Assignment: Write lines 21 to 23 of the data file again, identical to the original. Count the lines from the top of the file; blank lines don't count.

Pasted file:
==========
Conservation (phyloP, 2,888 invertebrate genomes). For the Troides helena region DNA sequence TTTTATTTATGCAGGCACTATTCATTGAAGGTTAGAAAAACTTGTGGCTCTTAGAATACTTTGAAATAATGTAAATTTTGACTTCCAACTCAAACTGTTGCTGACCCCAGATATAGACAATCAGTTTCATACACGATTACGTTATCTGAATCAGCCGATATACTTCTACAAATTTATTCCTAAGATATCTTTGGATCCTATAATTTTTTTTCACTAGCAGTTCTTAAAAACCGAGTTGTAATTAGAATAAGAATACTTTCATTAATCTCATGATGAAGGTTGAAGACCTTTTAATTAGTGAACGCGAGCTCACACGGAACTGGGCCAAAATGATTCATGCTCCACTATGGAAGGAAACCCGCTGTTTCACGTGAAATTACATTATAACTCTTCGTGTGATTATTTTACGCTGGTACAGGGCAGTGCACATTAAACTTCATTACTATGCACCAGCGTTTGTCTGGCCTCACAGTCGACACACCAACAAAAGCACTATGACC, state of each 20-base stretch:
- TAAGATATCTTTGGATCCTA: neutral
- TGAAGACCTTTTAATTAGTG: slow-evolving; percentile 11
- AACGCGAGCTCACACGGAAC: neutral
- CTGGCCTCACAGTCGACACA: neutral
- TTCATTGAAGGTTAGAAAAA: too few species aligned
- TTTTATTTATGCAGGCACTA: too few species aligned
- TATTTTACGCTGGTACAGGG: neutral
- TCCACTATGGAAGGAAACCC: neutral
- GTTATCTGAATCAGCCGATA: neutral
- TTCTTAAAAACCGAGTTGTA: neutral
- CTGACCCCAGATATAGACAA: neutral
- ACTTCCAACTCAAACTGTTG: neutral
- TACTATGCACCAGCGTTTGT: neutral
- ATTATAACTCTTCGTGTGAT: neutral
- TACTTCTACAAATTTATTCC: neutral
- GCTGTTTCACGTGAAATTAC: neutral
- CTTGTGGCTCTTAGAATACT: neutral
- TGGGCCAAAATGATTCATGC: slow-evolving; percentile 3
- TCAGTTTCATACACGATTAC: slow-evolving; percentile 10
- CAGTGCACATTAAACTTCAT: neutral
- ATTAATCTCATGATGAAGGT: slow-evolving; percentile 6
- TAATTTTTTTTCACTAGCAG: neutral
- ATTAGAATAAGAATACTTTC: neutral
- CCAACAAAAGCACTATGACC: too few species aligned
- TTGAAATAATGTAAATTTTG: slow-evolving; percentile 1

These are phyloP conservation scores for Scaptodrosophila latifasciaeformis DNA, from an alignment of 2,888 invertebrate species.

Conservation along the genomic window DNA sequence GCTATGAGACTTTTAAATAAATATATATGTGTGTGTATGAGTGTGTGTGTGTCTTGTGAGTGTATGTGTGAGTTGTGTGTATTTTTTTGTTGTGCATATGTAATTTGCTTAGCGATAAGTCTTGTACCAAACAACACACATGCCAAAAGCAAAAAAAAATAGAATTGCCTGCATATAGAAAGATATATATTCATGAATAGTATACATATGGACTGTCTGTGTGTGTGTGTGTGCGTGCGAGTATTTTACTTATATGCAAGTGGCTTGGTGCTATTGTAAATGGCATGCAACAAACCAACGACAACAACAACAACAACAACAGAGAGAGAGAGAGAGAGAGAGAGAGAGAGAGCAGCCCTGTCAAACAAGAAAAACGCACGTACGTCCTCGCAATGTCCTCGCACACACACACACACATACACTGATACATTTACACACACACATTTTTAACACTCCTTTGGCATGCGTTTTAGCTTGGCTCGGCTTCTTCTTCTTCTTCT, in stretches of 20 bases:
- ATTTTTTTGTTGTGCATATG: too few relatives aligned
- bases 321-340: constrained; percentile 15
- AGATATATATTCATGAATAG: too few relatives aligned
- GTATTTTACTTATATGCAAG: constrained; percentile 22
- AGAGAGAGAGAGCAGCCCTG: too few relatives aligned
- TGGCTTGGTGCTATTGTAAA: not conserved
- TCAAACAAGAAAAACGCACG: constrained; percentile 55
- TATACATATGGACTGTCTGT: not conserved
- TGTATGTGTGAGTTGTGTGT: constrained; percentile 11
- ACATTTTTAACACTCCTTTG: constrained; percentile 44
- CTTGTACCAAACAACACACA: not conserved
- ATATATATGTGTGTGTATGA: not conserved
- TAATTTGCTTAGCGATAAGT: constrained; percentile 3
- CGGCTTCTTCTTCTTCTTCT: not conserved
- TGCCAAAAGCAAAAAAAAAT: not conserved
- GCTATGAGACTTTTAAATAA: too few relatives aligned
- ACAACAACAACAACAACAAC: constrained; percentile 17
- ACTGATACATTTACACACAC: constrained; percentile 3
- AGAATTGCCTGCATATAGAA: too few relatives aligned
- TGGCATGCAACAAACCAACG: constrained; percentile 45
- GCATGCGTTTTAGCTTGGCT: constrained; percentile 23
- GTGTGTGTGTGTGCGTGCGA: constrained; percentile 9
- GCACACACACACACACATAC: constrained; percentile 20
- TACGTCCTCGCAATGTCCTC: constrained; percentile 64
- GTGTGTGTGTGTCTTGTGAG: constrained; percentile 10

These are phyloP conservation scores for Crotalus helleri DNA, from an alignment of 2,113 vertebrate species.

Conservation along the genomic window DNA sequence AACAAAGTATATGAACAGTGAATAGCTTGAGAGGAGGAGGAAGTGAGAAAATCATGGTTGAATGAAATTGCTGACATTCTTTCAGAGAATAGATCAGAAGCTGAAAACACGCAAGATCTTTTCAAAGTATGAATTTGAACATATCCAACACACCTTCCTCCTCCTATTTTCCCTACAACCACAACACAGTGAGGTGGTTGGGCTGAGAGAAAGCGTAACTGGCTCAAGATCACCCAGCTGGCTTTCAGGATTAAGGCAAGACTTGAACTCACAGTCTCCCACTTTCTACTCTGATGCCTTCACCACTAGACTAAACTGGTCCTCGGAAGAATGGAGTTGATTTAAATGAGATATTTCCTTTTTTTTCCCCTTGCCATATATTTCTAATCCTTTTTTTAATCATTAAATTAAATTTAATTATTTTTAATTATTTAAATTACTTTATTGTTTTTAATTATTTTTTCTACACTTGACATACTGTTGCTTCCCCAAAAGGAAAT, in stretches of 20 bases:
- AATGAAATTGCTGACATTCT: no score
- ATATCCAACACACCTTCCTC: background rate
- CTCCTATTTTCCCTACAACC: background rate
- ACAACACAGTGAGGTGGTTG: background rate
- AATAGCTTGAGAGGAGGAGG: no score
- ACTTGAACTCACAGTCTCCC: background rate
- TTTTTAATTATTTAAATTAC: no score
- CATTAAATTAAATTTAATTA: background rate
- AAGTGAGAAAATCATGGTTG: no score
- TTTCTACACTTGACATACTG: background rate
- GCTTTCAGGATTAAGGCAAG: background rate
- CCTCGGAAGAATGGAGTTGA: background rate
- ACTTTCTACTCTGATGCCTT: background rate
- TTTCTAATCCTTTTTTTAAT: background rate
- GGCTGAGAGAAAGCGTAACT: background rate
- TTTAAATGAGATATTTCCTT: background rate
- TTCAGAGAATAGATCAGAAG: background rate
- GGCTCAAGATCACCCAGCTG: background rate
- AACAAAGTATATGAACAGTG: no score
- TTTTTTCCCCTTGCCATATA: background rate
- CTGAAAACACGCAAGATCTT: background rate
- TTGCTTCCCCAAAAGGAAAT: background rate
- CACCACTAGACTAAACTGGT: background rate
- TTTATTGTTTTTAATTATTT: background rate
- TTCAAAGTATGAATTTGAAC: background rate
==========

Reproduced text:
- CAGTGCACATTAAACTTCAT: neutral
- ATTAATCTCATGATGAAGGT: slow-evolving; percentile 6
- TAATTTTTTTTCACTAGCAG: neutral